In December 2020, I got a frightened call that my husband passed out. This wasn’t a corrections officer that called but one of his friends in there. He said, “Listen, you need to really find out what’s going on because Morris passed out two times already, and the prison staff are not saying nothing. He gave me your number so I could call and let you know.”

When I called the prison on Monday, his counselor was like: “I can only tell you that he’s in the infirmary.” What does that say to me? Does that tell me if he’s okay? “Call Albany,” the counselor said. At that point, I am trying to breathe. I can’t even stand up. Frustration set in so bad with me, I had to call my doctor and tell him I needed something because I was having migraines left and right, the bronchitis was climbing on me. And the doctor told me, “You have to stop. You’re going to kill yourself. You’re not going to be any good to him or nobody else because you’re so stressed out right now.” 

Right after Morris’s birthday, in September 2021, he got sick again. He was in the hospital a whole week before they contacted me. The doctor called me, and he was disgusted with the treatment Morris had received. He said, “I don’t know if you know, but your husband is anemic.” I didn’t know nothing about that. He also had a vitamin D deficiency. “They haven’t been treating him for it,” he said, “or giving him his kidney medication properly.” 

When I went to see him, I literally saw my husband go through the shakes. He was cold. When you are anemic, your red blood cell count is very low, so you are cold; you shiver. I watched him sitting with me on a visit, and I am saying, “You alright?” He had on two long-sleeve shirts and sweaters. And he was sitting here shaking, and I’m like, Jesus. That’s why I called Albany, and I said, “Listen, let’s stop killing them. That’s what we need to do, simple stuff like making sure that he gets his medication. That shouldn’t be a hardship on y’all. How about y’all do your job?”

I’m beginning to get sicker too, quietly. The diabetes is beginning to take a serious toll. I have glaucoma in my left eye. And I keep it from Morris because he’s already stressed. I won’t tell him about me getting sicker out here, but a lot of that has come because I ran myself down, running behind him, going back and forth to court, to trial, and waiting for them to sentence him. And once he got sentenced, going to visit him all the way up at Clinton Correctional Facility in upstate New York. Those were long-haul bus rides; it would take over six hours to get there. Sometimes I burst into tears because it’s just a lot.

A lot of people say, why you go through it? Why put up with it? But in my defense, you can’t walk out on a marriage just because. This is life. It is not for the weak.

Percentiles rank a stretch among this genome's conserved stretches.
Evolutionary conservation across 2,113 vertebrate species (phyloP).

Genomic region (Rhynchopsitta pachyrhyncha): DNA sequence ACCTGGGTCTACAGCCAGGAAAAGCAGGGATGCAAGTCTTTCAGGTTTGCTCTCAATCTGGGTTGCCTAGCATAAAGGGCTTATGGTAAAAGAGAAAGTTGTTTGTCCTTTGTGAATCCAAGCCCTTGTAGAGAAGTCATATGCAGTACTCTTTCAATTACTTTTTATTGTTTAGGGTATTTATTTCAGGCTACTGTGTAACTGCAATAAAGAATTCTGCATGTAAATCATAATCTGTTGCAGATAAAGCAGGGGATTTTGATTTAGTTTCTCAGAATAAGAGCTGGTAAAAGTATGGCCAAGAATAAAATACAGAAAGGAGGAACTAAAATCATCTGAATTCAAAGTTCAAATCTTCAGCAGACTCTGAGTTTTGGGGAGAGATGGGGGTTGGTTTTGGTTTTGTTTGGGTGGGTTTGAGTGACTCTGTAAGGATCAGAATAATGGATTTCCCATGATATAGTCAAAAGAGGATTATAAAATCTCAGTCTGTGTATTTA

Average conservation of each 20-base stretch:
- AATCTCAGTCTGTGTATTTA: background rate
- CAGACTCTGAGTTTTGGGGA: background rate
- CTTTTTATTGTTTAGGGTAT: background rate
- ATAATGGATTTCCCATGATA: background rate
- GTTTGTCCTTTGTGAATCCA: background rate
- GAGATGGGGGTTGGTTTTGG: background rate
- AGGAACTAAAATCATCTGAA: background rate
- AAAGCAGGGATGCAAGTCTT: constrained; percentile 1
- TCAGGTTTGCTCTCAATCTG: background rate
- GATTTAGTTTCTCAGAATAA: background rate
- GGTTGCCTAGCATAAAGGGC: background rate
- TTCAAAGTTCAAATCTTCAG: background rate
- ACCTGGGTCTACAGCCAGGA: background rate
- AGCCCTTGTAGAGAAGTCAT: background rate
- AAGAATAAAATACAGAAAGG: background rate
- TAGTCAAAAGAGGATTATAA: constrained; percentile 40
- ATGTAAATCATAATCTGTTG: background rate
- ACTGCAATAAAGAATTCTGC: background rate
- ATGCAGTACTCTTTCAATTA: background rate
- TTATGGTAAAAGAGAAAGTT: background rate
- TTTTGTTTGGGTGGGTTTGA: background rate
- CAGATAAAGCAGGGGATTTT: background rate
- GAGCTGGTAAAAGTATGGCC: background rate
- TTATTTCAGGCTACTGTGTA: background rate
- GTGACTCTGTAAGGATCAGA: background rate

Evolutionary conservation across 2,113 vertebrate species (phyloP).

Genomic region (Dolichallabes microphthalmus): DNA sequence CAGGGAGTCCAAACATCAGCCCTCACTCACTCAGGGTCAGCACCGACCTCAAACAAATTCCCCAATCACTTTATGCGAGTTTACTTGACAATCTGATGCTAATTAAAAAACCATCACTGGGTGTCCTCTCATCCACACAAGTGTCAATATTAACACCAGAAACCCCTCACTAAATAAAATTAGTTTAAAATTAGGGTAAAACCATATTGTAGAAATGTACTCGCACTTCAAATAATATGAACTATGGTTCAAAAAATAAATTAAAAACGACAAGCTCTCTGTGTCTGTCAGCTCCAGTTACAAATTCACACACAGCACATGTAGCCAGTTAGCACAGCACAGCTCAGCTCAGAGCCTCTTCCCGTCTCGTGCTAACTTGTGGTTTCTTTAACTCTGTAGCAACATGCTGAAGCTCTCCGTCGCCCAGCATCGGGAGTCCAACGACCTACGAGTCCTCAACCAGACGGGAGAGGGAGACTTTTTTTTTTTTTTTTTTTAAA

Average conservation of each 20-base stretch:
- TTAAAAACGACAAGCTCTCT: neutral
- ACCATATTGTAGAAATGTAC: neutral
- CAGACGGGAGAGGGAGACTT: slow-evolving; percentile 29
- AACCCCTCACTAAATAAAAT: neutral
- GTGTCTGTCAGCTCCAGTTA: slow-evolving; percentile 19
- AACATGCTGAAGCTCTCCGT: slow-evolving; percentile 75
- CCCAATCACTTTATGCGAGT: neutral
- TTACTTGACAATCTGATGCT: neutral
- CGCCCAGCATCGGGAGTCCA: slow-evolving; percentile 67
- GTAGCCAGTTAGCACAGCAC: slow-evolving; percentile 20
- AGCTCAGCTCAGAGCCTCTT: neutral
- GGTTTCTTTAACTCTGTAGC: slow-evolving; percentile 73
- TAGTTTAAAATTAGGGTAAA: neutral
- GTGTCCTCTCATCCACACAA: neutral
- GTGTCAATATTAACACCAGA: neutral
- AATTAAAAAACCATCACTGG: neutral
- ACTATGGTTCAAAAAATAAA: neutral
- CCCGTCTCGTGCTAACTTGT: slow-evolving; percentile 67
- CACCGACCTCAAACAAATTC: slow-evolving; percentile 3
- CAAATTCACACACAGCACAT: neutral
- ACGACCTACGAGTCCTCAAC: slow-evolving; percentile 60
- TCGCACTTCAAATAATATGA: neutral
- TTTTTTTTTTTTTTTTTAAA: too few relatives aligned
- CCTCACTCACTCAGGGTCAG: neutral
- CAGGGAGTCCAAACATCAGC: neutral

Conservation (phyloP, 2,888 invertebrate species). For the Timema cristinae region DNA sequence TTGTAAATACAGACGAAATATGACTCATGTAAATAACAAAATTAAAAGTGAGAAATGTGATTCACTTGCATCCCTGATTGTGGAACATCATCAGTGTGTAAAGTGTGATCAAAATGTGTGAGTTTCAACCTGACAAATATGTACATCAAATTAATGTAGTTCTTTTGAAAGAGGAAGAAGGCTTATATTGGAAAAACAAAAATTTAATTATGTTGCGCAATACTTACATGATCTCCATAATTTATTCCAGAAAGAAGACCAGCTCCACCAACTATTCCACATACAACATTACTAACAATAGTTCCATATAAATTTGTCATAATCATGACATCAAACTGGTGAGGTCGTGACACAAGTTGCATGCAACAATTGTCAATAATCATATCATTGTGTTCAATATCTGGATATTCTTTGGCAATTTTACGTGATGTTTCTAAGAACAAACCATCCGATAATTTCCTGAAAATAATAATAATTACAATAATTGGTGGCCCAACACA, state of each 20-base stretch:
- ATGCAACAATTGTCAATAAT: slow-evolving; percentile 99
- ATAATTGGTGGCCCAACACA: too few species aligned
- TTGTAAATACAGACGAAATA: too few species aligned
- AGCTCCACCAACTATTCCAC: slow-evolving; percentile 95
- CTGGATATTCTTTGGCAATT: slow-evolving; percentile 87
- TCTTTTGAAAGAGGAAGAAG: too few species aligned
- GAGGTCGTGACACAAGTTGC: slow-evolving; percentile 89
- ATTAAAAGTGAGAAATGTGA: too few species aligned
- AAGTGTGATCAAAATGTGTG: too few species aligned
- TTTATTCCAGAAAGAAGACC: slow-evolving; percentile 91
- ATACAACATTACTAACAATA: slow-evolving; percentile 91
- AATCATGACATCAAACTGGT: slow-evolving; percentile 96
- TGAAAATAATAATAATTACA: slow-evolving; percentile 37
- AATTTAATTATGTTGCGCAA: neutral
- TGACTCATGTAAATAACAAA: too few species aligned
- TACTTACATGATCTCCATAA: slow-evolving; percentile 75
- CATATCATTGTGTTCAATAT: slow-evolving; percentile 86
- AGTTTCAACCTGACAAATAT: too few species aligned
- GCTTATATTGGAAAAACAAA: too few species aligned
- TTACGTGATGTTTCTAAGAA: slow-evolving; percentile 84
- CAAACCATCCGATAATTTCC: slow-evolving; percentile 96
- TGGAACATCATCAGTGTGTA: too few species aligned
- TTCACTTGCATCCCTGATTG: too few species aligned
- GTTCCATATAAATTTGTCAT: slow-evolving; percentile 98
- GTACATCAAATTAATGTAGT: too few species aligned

My mental state has been affected by my husband being in the system, too. I had to see a psychiatrist when he first went in, because of the trauma that the police brought to my house looking for him. How in the hell are you going to bring a whole entire precinct to my door? With shields, helmets, and rifles. They tore up my house, destroyed my furniture, broke the gas line in the stove looking for a weapon. Our oldest at the time was 19. Our daughter was around 16. And the youngest one was 12. They couldn’t come back into their own house. I had to send them to my family members.

And I am not going to lie. I blamed Morris for it in the beginning. Those police officers uprooted me, my kids, they uprooted my thoughts. They affected me some kind of bad. I was very depressed, and I just couldn’t get it together. And I’m still reeling back from it today, almost 18 years later. 

I thank God that I have gotten involved with RAPP (Release Aging People in Prison) because the advocacy helps me to move past a lot of things. RAPP gave me an outlet to stop that mental crashing that I was doing, that thinking, This is terrible, he got 40 long years. I saw what RAPP was doing. They presented two bills—the Elder Parole and Fair and Timely Parole Bills—and RAPP staff was like: “We want you to carry those bills. Get out there and speak about them bills, speak about what y’all are going through.” These two bills will give people like Morris an opportunity to go in front of the parole board to present themselves as who they are today—show the board that they are redeemed, that they have transitioned into a better life.

Aiyuba Thomas is a researcher with NYU Center for Disability Studies, and a member of NYU Prison Education Program (PEP) Research Lab, a collaboration between faculty and formerly incarcerated students...

Tommaso Bardelli is a Postdoctoral Fellow at NYU Prison Education Program (PEP), where he coordinates the PEP Research Lab.